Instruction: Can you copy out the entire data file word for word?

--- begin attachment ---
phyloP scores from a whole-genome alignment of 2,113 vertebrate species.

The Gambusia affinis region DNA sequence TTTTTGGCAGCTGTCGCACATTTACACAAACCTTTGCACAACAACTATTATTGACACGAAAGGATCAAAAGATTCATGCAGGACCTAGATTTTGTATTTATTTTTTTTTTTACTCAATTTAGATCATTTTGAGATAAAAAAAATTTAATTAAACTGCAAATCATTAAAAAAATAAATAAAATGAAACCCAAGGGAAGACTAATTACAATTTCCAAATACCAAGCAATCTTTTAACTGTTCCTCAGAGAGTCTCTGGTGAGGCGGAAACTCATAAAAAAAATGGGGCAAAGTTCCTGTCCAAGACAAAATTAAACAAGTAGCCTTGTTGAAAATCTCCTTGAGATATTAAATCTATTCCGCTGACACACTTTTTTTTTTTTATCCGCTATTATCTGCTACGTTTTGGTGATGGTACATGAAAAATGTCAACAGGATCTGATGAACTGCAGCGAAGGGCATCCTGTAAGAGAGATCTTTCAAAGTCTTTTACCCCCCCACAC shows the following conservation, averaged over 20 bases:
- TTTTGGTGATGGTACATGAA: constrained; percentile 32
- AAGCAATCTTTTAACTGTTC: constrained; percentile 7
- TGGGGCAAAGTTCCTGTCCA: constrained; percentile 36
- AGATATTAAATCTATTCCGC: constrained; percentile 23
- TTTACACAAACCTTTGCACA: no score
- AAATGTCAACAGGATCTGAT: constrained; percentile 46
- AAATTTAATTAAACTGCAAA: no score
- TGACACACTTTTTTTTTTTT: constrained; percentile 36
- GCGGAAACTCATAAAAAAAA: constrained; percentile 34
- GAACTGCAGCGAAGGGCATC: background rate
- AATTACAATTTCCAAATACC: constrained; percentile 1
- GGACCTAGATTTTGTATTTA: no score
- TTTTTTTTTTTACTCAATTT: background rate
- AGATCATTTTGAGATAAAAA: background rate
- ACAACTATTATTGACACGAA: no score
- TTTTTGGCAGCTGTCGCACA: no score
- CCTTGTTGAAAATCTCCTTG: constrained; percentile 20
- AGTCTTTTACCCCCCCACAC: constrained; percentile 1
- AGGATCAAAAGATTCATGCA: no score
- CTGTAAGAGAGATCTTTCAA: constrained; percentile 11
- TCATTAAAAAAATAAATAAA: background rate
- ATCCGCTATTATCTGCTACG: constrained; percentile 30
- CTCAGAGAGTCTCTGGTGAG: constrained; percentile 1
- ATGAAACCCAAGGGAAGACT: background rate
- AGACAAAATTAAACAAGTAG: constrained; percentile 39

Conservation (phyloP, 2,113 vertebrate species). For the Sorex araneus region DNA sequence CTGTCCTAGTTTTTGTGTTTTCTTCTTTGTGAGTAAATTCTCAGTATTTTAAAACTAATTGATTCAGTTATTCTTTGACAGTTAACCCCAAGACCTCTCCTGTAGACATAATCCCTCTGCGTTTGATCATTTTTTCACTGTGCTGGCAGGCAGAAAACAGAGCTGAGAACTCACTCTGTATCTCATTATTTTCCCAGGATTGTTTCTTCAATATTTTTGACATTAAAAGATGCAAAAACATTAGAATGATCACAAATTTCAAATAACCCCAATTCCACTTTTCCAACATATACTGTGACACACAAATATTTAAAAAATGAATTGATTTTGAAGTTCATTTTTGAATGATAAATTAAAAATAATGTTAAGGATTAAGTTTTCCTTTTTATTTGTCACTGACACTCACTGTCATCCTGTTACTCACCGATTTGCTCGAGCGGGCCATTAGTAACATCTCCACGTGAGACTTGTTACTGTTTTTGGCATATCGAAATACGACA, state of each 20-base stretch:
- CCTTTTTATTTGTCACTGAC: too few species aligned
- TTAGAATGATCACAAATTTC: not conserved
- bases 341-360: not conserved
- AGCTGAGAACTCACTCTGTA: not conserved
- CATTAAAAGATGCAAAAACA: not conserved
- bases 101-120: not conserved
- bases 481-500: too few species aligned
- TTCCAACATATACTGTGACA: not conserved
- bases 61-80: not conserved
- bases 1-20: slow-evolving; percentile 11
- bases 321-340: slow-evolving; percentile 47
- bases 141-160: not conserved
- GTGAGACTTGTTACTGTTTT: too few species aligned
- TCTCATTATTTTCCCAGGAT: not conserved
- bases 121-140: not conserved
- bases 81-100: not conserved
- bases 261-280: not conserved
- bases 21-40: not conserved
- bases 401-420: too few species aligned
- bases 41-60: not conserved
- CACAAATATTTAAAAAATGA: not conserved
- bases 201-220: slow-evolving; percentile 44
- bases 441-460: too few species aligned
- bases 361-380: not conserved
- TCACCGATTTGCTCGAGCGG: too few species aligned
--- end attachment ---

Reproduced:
phyloP scores from a whole-genome alignment of 2,113 vertebrate species.

The Gambusia affinis region DNA sequence TTTTTGGCAGCTGTCGCACATTTACACAAACCTTTGCACAACAACTATTATTGACACGAAAGGATCAAAAGATTCATGCAGGACCTAGATTTTGTATTTATTTTTTTTTTTACTCAATTTAGATCATTTTGAGATAAAAAAAATTTAATTAAACTGCAAATCATTAAAAAAATAAATAAAATGAAACCCAAGGGAAGACTAATTACAATTTCCAAATACCAAGCAATCTTTTAACTGTTCCTCAGAGAGTCTCTGGTGAGGCGGAAACTCATAAAAAAAATGGGGCAAAGTTCCTGTCCAAGACAAAATTAAACAAGTAGCCTTGTTGAAAATCTCCTTGAGATATTAAATCTATTCCGCTGACACACTTTTTTTTTTTTATCCGCTATTATCTGCTACGTTTTGGTGATGGTACATGAAAAATGTCAACAGGATCTGATGAACTGCAGCGAAGGGCATCCTGTAAGAGAGATCTTTCAAAGTCTTTTACCCCCCCACAC shows the following conservation, averaged over 20 bases:
- TTTTGGTGATGGTACATGAA: constrained; percentile 32
- AAGCAATCTTTTAACTGTTC: constrained; percentile 7
- TGGGGCAAAGTTCCTGTCCA: constrained; percentile 36
- AGATATTAAATCTATTCCGC: constrained; percentile 23
- TTTACACAAACCTTTGCACA: no score
- AAATGTCAACAGGATCTGAT: constrained; percentile 46
- AAATTTAATTAAACTGCAAA: no score
- TGACACACTTTTTTTTTTTT: constrained; percentile 36
- GCGGAAACTCATAAAAAAAA: constrained; percentile 34
- GAACTGCAGCGAAGGGCATC: background rate
- AATTACAATTTCCAAATACC: constrained; percentile 1
- GGACCTAGATTTTGTATTTA: no score
- TTTTTTTTTTTACTCAATTT: background rate
- AGATCATTTTGAGATAAAAA: background rate
- ACAACTATTATTGACACGAA: no score
- TTTTTGGCAGCTGTCGCACA: no score
- CCTTGTTGAAAATCTCCTTG: constrained; percentile 20
- AGTCTTTTACCCCCCCACAC: constrained; percentile 1
- AGGATCAAAAGATTCATGCA: no score
- CTGTAAGAGAGATCTTTCAA: constrained; percentile 11
- TCATTAAAAAAATAAATAAA: background rate
- ATCCGCTATTATCTGCTACG: constrained; percentile 30
- CTCAGAGAGTCTCTGGTGAG: constrained; percentile 1
- ATGAAACCCAAGGGAAGACT: background rate
- AGACAAAATTAAACAAGTAG: constrained; percentile 39

Conservation (phyloP, 2,113 vertebrate species). For the Sorex araneus region DNA sequence CTGTCCTAGTTTTTGTGTTTTCTTCTTTGTGAGTAAATTCTCAGTATTTTAAAACTAATTGATTCAGTTATTCTTTGACAGTTAACCCCAAGACCTCTCCTGTAGACATAATCCCTCTGCGTTTGATCATTTTTTCACTGTGCTGGCAGGCAGAAAACAGAGCTGAGAACTCACTCTGTATCTCATTATTTTCCCAGGATTGTTTCTTCAATATTTTTGACATTAAAAGATGCAAAAACATTAGAATGATCACAAATTTCAAATAACCCCAATTCCACTTTTCCAACATATACTGTGACACACAAATATTTAAAAAATGAATTGATTTTGAAGTTCATTTTTGAATGATAAATTAAAAATAATGTTAAGGATTAAGTTTTCCTTTTTATTTGTCACTGACACTCACTGTCATCCTGTTACTCACCGATTTGCTCGAGCGGGCCATTAGTAACATCTCCACGTGAGACTTGTTACTGTTTTTGGCATATCGAAATACGACA, state of each 20-base stretch:
- CCTTTTTATTTGTCACTGAC: too few species aligned
- TTAGAATGATCACAAATTTC: not conserved
- bases 341-360: not conserved
- AGCTGAGAACTCACTCTGTA: not conserved
- CATTAAAAGATGCAAAAACA: not conserved
- bases 101-120: not conserved
- bases 481-500: too few species aligned
- TTCCAACATATACTGTGACA: not conserved
- bases 61-80: not conserved
- bases 1-20: slow-evolving; percentile 11
- bases 321-340: slow-evolving; percentile 47
- bases 141-160: not conserved
- GTGAGACTTGTTACTGTTTT: too few species aligned
- TCTCATTATTTTCCCAGGAT: not conserved
- bases 121-140: not conserved
- bases 81-100: not conserved
- bases 261-280: not conserved
- bases 21-40: not conserved
- bases 401-420: too few species aligned
- bases 41-60: not conserved
- CACAAATATTTAAAAAATGA: not conserved
- bases 201-220: slow-evolving; percentile 44
- bases 441-460: too few species aligned
- bases 361-380: not conserved
- TCACCGATTTGCTCGAGCGG: too few species aligned